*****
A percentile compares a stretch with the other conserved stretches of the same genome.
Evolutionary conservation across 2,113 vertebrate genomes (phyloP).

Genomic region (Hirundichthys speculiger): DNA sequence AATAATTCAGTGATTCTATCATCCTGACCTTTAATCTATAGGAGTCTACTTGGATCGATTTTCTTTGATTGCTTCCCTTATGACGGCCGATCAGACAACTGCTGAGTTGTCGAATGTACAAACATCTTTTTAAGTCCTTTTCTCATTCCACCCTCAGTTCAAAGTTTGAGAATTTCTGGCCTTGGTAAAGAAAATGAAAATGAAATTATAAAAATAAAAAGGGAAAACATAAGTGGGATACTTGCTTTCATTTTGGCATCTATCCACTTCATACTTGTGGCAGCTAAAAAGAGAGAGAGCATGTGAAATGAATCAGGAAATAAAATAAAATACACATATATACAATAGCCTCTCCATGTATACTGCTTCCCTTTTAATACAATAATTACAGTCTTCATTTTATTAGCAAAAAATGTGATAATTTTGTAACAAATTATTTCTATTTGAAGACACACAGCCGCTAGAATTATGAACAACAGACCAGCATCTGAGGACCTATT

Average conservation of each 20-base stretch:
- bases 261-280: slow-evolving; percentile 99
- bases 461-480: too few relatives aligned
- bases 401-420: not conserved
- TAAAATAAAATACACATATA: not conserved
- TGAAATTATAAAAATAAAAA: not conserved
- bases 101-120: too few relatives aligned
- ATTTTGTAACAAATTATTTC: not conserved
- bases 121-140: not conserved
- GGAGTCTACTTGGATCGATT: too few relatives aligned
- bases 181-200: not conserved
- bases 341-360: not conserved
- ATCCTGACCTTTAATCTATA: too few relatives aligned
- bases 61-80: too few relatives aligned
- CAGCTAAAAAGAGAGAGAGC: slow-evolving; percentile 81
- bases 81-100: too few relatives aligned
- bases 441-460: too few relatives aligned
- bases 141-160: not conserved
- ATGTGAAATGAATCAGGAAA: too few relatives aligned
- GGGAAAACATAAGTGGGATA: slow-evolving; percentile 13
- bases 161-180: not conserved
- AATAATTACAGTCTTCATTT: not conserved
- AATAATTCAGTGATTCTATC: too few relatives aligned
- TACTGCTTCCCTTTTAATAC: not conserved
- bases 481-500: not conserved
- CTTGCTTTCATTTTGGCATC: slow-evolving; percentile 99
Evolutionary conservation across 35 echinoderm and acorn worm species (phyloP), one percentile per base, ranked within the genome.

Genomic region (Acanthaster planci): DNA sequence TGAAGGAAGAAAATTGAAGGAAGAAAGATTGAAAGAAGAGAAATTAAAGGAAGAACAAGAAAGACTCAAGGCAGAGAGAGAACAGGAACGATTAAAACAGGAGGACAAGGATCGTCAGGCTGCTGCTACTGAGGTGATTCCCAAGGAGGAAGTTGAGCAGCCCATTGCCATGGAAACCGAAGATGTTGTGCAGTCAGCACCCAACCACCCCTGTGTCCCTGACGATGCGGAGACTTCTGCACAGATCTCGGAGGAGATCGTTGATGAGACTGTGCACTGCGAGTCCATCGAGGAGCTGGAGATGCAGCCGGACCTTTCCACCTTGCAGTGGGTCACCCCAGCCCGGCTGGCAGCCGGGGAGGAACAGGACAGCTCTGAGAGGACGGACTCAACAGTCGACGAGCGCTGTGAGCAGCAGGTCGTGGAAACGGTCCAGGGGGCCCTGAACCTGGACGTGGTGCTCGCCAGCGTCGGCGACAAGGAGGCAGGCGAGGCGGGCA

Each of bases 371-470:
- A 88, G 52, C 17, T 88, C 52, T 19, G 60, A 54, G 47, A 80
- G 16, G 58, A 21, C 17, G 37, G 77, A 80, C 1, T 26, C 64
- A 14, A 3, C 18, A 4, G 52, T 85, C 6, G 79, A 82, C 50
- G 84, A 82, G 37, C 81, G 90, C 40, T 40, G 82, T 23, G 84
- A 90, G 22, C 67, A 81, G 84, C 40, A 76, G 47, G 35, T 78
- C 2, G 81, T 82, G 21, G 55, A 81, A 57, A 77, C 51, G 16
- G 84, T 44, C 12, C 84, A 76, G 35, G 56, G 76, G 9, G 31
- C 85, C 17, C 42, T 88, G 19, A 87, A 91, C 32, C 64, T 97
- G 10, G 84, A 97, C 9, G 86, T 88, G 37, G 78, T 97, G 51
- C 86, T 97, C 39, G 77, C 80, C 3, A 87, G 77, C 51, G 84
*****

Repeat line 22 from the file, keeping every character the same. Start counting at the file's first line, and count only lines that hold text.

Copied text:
- ATGTGAAATGAATCAGGAAA: too few relatives aligned